“We wanted to make the open spaces on the ground floor as inviting as possible, with as much daylight and view access as they could have,” McNeal says. This is where the new building’s distinctive curved silhouette comes in. The SFMOMA expansion also incorporates two new access points—entrances on Minna Street and Howard Street.
Wrap It Up (in FRP). The façade is made of FRP (fiber-reinforced polymer), a lightweight composite material that holds up well to the elements and was sourced by Kreysler & Associates, a company based outside of Napa, California. It’s extremely light for its strength and for its size. The new SFMOMA is the first building to be clad in FRP at this scale.
Consistency of color was paramount. “It was a concern because they’re making these panels one at a time, and we wanted them to look as consistent as possible,” McNeal says. “All of the sand used in the entire façade came from Monterey County, extracted all at once, mixed together and stored in-house. They nailed it.”
The geometry of the new façade is curved in two directions, overlaid with what McNeal calls the “ripple geometry” of the FRP, which looks like wavelets of freshly blown snow. Yet somehow the opacity of the addition, with its lack of windows (artwork on display generally doesn’t get along well with direct sunlight) doesn’t register as heavy.
Model It, and They Will Come. Physical model making is a big part of Snøhetta’s design process, and the development of the new SFMOMA was no exception. “Computer model simulation is important, but from a visceral standpoint, people respond more to physical models than anything else,” McNeal says. “It’s very easy to walk by someone’s desk and react to an object. A file on a network or an image on a screen doesn’t have that same life to them.”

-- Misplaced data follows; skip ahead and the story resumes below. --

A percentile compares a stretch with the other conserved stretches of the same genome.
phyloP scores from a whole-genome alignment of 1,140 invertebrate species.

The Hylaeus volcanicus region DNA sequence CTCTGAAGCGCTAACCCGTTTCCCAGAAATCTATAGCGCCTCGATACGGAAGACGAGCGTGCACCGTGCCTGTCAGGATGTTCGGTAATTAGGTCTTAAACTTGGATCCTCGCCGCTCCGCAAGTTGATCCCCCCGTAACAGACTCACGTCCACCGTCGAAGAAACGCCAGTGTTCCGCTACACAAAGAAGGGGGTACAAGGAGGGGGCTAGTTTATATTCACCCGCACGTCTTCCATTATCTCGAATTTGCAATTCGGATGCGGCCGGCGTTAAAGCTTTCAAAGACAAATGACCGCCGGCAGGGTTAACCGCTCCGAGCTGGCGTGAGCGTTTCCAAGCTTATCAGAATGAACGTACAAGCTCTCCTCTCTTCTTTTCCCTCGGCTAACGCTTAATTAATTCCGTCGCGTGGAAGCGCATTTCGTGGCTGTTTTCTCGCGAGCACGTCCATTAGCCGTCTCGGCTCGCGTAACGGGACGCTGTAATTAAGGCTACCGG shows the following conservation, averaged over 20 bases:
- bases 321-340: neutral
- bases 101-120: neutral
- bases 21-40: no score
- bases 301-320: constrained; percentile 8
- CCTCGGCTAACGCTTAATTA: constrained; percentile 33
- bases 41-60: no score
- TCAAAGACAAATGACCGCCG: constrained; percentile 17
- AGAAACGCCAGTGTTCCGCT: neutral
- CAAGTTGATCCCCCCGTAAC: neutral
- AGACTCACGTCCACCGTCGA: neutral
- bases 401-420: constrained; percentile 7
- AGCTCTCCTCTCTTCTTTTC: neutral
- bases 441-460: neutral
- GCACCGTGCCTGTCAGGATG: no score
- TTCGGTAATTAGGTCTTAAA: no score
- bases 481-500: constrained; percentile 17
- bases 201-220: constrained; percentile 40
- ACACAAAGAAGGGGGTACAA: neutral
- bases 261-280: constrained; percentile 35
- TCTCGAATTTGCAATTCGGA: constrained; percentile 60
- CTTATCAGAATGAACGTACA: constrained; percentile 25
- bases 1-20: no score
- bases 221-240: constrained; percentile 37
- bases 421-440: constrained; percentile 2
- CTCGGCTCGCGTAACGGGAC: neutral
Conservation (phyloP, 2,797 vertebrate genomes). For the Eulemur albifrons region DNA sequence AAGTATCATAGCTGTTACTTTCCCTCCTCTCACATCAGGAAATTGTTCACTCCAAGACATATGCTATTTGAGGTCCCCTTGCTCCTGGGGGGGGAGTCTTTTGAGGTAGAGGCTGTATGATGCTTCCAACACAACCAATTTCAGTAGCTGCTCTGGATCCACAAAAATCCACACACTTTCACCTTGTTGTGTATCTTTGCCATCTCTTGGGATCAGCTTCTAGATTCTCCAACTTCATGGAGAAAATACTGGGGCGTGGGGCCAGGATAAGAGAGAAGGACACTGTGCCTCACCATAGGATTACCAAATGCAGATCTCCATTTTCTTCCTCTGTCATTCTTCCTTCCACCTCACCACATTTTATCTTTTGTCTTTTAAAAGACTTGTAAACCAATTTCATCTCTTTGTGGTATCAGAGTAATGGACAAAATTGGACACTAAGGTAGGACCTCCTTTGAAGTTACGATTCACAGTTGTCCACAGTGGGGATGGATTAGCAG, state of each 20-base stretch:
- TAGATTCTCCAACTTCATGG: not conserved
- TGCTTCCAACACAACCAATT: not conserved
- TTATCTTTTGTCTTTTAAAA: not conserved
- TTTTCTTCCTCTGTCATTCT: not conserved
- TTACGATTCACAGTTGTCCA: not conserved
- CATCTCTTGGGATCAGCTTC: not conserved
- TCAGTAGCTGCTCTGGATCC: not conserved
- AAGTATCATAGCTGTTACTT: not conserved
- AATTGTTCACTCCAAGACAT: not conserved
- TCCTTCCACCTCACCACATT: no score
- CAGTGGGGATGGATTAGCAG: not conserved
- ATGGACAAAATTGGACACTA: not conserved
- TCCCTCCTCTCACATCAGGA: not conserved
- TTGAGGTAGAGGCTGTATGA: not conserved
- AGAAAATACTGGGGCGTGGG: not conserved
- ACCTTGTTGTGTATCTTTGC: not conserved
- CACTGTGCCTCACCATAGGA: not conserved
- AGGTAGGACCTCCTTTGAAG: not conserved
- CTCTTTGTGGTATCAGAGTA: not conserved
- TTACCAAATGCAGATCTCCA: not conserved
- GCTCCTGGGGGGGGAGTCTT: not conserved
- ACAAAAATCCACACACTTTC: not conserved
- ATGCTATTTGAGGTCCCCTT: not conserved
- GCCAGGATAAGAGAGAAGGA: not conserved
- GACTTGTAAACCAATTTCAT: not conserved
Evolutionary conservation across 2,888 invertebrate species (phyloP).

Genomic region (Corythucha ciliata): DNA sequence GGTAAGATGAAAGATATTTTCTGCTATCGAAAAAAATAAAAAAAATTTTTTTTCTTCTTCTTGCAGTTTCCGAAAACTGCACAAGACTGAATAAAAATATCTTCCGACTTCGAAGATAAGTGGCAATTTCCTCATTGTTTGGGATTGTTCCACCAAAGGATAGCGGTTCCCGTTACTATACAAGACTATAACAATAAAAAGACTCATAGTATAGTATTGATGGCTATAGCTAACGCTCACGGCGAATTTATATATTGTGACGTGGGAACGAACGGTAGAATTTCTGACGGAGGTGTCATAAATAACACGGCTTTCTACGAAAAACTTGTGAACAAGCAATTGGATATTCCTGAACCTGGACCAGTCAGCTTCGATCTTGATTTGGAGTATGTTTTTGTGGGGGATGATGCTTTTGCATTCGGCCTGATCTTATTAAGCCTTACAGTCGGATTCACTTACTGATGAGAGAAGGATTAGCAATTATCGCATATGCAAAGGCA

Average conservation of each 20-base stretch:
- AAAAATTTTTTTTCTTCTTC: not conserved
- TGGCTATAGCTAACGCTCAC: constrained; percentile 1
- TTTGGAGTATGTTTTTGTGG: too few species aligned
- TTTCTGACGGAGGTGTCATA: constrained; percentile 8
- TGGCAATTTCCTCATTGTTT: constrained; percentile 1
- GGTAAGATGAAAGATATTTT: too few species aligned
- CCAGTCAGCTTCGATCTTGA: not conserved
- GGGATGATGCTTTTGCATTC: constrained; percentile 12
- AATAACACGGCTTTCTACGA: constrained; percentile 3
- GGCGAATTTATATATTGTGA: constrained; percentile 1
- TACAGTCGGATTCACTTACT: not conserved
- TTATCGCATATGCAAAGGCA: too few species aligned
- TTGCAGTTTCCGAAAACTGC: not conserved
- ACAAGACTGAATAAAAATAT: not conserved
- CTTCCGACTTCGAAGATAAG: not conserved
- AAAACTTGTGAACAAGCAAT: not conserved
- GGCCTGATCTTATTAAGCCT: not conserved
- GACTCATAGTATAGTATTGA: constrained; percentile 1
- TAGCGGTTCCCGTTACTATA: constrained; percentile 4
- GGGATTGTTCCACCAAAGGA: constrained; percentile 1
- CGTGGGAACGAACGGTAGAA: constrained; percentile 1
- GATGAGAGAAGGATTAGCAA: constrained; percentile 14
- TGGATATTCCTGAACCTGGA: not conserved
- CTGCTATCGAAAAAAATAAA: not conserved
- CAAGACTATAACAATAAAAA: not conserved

It may seem like an unusual perspective in an industry that drafts on a screen nowadays. “It’s the difference between a still photo and a movie,” McNeal says with a laugh. “It’s sometimes more difficult for people to engage with a still photo unless you share the story. It’s limited within a single frame. With a movie or a model, you’re able to really interact with it in a way that you can’t otherwise.”
Most of Snøhetta’s drawings for the new SFMOMA were generated in Autodesk Revit; some were done in AutoCAD. “We’re using Revit even now to produce our final record drawings set,” McNeal says. “It’s definitely the most significant part of our work flow once we’re at this stage.”
As Snøhetta wraps up the final stages of the new SFMOMA, and the museum prepares to welcome visitors once again, it’s hard not to think of the seeming incongruity of a building that evokes a snowy landscape opening its doors in the spring. And yet somehow, visually, it makes perfect sense.
“The alleys downtown don’t get a lot of daylight—the brightest thing around is the museum,” McNeal jokes. “It’s this beacon at the end of the street. It’s really unusual and alluring.”
The expanded SFMOMA opens to the public on May 14, 2016.